|Huge Increases in Broad Match Impressions/clicks/costs|
Broad Match impressions are going thru the roof
| 5:26 pm on Feb 23, 2012 (gmt 0)|
I run a variety of adwords campaigns that are primarily local and regional. Different business types in different regions. Regardless we are finding the same thing in every campaign--broad match impressions are going through the roof as are costs. Analysis is a bit tricky.
The campaigns are for brick and mortar businesses. They are invariably for a service.
so if the service is in any city at all..say detroit...one the service is for widgeting....and widgeting is the highest volume search terms
we'll run campaigns with the following sort of sequence:
widgeting (broad match)
variations on widgeting (also broad match)
exact match for the following:
[widgeting], [widgeting detroit], [detroit widgiting] etc. We have regularly reviewed terms and extracted hiigher volume search terms from the volume of broad terms to increase exact match terms. We have done that for years. We have also added negative keywords.
Regardless broad match impressions are skyrocketing from a few months ago, last year, and beyond, as are costs. We see no other indications of such increases in demand.
All we see is Adwords running dramatically more ads across the board.
Any others seeing things like this?
| 6:20 pm on Feb 23, 2012 (gmt 0)|
Yes, I have noticed similar. Have cancelled out some campaigns because of the cost of Adwords not being worthwhile.
Haven't you noticed? Almost all Google's latest changes seem related to shifting traffic and revenue away from the sites producing the actual content, over to Google sites, at any cost.
a) Apparent Adwords matching changes to increase Adsense display frequency across sites. (matching the highest number of destinations)
b) Google Preview. Keeping users close to the search page ad sections, so they do not have to pay Adsense revenue share. I get visited constantly by Google Preview, where they snippet out my content and show it on the preview pages.
c) Prioritizing Google Products, where Google gets the affiliate share.
... so on, and so on.
Anything to drive up their own profits, and take over what they can see might be profitable businesses. Google Products (taking traffic from NextTag, The Find, and others), Google Places (Yelp and others).
Search for any product, and Google Products links "shopping results" will be front and center on the first page search results, directing users straight to Google's own affiliate product site. Other search sites, such as TheFind and NextTag used to show in results, but have now been eliminated. (I think since Panda.)
Thats why last year they were called for an initial US Senate anti-trust hearing. (See [judiciary.senate.gov...] and [nytimes.com...] with other complaining CEOs testifying. I watched part of it on CSPAN.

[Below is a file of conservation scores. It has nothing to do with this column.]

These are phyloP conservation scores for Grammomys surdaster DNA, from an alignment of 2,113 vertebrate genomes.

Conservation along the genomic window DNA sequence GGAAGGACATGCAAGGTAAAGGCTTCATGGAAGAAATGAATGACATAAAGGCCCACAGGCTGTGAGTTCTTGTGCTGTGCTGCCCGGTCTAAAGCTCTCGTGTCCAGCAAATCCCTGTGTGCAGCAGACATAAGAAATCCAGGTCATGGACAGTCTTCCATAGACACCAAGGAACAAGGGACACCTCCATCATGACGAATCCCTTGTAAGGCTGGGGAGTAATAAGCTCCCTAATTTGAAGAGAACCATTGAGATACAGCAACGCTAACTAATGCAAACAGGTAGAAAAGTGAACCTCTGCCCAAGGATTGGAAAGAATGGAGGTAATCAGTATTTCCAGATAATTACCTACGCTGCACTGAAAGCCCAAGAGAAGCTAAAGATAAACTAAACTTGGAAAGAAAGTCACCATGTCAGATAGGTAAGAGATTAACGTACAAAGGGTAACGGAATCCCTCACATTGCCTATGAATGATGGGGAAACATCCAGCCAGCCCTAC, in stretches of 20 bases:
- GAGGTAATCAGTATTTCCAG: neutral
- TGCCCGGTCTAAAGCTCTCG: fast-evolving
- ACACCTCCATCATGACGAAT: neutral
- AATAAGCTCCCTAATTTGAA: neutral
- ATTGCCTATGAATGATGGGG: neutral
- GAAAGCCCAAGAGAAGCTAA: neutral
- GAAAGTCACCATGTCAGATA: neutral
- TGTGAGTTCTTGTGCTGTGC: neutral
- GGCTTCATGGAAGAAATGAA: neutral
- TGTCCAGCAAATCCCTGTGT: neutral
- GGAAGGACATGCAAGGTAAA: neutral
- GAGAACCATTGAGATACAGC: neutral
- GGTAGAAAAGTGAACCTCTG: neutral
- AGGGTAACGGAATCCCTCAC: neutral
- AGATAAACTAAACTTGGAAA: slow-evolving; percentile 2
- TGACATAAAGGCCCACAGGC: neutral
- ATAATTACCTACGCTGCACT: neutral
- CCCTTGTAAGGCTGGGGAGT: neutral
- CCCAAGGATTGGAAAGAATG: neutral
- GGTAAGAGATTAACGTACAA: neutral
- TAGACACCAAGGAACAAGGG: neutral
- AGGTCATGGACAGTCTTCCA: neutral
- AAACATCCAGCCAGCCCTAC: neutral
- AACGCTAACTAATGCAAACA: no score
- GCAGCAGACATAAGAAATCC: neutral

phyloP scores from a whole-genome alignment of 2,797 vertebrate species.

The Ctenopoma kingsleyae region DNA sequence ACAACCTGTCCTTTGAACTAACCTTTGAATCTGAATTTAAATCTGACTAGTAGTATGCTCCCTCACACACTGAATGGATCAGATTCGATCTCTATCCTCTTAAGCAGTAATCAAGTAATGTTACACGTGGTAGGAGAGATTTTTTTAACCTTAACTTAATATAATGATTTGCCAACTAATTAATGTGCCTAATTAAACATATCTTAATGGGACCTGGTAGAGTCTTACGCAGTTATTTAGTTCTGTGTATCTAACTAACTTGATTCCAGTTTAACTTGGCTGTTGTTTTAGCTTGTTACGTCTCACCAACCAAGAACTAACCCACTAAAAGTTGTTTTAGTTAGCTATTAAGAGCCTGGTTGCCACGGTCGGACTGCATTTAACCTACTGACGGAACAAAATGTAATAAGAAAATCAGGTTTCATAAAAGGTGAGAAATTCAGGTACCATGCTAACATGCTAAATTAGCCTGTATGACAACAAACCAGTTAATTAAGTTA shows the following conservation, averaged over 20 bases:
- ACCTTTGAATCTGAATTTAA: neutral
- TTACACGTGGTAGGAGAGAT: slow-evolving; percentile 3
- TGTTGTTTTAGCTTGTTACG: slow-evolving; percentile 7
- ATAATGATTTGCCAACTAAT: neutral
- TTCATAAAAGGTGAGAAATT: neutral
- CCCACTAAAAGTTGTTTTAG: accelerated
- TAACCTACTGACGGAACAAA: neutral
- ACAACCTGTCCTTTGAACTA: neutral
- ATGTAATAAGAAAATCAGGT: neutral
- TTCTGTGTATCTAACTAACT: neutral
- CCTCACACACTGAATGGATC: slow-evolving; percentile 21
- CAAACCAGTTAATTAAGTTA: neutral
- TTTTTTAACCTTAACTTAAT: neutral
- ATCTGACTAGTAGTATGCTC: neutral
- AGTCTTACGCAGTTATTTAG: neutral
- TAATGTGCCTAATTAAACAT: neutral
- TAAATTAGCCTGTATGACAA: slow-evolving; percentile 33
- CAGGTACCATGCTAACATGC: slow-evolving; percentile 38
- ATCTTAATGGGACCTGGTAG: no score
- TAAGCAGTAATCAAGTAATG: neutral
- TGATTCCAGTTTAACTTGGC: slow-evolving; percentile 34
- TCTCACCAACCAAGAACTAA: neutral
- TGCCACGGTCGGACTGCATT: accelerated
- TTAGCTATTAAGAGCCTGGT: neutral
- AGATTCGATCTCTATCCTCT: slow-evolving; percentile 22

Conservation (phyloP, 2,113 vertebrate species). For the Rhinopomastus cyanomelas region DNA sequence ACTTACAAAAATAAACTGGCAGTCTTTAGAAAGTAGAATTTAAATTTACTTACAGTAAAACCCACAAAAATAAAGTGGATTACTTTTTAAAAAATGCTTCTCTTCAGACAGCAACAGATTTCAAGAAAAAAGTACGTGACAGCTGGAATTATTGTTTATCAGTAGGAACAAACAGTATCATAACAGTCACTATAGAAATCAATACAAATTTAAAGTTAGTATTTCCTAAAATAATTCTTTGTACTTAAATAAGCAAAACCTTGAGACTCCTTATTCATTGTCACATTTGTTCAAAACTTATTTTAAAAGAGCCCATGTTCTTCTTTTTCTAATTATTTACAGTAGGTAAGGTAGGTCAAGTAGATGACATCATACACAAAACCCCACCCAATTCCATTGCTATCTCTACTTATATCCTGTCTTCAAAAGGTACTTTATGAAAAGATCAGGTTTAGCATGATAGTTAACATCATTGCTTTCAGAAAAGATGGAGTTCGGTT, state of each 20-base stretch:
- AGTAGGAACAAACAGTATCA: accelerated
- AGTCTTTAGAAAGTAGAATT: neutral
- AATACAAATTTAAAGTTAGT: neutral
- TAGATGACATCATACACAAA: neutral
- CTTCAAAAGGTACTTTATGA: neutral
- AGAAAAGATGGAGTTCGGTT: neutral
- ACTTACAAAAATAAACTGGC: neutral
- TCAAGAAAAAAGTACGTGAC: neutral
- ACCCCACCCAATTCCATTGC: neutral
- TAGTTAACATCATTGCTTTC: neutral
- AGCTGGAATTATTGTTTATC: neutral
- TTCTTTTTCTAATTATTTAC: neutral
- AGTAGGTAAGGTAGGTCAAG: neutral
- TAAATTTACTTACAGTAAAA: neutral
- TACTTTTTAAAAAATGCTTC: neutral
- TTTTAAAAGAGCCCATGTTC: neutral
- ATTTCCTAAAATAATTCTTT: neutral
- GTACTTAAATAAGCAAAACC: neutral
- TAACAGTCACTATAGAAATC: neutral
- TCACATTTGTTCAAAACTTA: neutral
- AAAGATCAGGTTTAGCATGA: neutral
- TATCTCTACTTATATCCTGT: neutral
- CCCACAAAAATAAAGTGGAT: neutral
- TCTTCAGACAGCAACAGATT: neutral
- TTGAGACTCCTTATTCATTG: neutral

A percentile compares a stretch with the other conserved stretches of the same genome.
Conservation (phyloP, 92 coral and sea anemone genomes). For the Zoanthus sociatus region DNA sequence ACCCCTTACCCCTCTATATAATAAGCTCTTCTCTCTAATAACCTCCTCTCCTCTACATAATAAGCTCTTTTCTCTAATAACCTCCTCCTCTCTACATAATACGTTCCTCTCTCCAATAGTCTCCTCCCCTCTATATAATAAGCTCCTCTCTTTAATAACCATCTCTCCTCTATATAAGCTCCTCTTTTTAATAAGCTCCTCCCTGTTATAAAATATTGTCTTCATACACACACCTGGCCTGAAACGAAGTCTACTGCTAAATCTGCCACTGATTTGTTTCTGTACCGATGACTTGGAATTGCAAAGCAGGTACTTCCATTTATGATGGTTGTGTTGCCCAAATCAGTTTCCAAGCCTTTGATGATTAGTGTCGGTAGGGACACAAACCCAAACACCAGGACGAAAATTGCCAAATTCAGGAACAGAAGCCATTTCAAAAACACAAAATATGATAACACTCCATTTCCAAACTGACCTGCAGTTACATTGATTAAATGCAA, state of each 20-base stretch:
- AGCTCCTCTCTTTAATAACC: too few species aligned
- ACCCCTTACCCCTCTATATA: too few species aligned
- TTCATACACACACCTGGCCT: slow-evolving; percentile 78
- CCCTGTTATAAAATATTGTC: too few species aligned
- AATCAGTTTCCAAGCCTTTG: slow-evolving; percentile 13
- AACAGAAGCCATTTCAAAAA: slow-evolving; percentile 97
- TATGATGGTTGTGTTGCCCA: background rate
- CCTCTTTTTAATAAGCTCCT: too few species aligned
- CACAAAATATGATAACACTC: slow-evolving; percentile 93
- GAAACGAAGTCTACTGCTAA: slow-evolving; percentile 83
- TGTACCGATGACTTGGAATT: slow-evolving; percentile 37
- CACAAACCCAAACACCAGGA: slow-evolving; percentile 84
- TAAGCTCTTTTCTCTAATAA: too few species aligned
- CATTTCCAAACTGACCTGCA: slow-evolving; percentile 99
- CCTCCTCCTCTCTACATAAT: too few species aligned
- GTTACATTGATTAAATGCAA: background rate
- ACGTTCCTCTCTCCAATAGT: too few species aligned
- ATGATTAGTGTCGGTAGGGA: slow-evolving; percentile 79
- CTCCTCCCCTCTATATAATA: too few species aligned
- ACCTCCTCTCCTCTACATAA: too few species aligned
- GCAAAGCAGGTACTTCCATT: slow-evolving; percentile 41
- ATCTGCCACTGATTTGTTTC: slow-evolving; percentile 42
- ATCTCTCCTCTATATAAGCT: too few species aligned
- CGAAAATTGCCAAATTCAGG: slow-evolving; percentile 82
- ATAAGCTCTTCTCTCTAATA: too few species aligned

More specifically I have noticed a shift in traffic, where a technical site (interesting only to geeks and admin types) suddenly gets the most traffic, because those searches on Google attract few ads on the search page, so Google is not interested. Also indicated by the fact that any Adsense resulting on sites are low-bid ads (for obvious reasons), with often only a 1-2 cent revenue share per click.
Notice, that we (web-site owners) are usually friendly enough to Google by providing them ALL the information they need to detect profitable areas to take over, by using Google Analytics and Adwords, and often the very convenient conversion tracking tools. Sending Google all the information they need to know exactly what amount of revenue is available in each business area they might decide to "take over".
We are our own worst enemy. :) Providing all the necessary information directly to our largest competitor.
| 7:01 pm on Feb 23, 2012 (gmt 0)|
DeeCee; I'm aware there are lots of issues with Google across the board. I'm particularly aware of this issue right now. I'm also seeing phrases migrate from a former broad phrase term to a new one with higher bid prices...all causing significant increases in monthly spend.
Really looking for confirmation of this phenomena and suggestions to counteract it.
| 7:57 pm on Feb 23, 2012 (gmt 0)|
I've see this happen before as well. I would recommend pausing out all broad match keywords and moving forward with modified broad match keywords instead. These will match up with more closely related user search queries. Do this by putting a "+" in front of each keyword so that widgets becomes +widgets.
Also take a look at your search query reports and see if there are any new opportunities for negative keywords.
| 8:57 pm on Feb 23, 2012 (gmt 0)|
NatronZero: LOL I could be way way behind the 8 ball. I've just been catching up on modified broad match. Has that been effective in narrowing down the volume of impressions while keeping effective ROI's in your case?